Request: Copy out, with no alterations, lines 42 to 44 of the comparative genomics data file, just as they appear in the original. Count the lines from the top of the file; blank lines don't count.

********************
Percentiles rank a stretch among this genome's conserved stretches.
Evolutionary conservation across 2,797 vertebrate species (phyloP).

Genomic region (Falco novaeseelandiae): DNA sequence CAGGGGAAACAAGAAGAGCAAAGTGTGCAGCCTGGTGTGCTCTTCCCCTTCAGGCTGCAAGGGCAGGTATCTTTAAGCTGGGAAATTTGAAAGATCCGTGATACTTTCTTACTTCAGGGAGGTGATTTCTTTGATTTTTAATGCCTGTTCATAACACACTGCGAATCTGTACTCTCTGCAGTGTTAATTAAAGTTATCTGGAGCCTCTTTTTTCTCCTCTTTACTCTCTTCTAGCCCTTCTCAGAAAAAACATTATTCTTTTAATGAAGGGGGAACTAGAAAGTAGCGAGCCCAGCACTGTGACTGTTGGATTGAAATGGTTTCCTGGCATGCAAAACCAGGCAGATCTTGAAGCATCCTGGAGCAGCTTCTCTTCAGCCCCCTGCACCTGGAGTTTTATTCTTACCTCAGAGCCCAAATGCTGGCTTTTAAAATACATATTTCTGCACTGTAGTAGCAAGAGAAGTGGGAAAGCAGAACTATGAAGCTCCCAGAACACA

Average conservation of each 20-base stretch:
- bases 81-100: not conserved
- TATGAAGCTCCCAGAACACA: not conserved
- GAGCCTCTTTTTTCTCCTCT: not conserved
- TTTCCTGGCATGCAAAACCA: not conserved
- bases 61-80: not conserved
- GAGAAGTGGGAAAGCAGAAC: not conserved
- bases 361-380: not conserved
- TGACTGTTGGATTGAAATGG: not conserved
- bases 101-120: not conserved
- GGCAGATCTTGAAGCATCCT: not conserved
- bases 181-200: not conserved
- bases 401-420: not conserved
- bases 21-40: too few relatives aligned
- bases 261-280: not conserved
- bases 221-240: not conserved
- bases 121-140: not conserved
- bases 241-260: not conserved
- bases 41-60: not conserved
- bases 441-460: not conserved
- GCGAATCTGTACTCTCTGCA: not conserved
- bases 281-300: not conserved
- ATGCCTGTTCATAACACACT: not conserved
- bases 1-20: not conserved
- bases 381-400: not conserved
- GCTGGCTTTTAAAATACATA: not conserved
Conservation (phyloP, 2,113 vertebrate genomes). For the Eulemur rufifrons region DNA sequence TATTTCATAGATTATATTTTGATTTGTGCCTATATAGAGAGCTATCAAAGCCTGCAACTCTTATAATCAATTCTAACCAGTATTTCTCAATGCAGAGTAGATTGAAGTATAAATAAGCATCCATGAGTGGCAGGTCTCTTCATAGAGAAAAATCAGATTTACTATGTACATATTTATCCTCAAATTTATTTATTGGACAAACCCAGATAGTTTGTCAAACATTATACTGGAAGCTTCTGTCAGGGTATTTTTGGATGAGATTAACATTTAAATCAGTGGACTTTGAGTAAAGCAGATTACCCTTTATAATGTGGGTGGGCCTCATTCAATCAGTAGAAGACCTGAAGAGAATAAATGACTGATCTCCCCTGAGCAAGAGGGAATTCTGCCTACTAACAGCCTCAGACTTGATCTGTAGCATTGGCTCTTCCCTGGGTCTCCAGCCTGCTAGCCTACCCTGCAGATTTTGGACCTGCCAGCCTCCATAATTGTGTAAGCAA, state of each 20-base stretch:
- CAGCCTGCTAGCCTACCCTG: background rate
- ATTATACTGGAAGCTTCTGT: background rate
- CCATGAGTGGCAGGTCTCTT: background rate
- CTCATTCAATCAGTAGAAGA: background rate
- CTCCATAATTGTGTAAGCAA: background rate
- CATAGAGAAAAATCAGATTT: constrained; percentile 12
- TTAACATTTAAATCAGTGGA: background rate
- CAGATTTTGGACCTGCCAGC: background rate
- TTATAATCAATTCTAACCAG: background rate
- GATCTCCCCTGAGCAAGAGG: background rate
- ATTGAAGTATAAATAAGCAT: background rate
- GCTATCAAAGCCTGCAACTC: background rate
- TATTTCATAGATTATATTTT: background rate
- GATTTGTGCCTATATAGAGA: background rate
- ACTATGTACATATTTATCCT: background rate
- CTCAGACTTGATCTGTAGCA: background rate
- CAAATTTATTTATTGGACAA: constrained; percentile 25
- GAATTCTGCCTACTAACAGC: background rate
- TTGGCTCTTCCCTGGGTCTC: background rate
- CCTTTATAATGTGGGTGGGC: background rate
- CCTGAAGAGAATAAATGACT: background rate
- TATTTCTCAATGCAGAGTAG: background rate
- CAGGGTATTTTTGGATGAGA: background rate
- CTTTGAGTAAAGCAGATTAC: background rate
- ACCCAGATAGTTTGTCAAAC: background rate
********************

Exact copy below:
- GCTATCAAAGCCTGCAACTC: background rate
- TATTTCATAGATTATATTTT: background rate
- GATTTGTGCCTATATAGAGA: background rate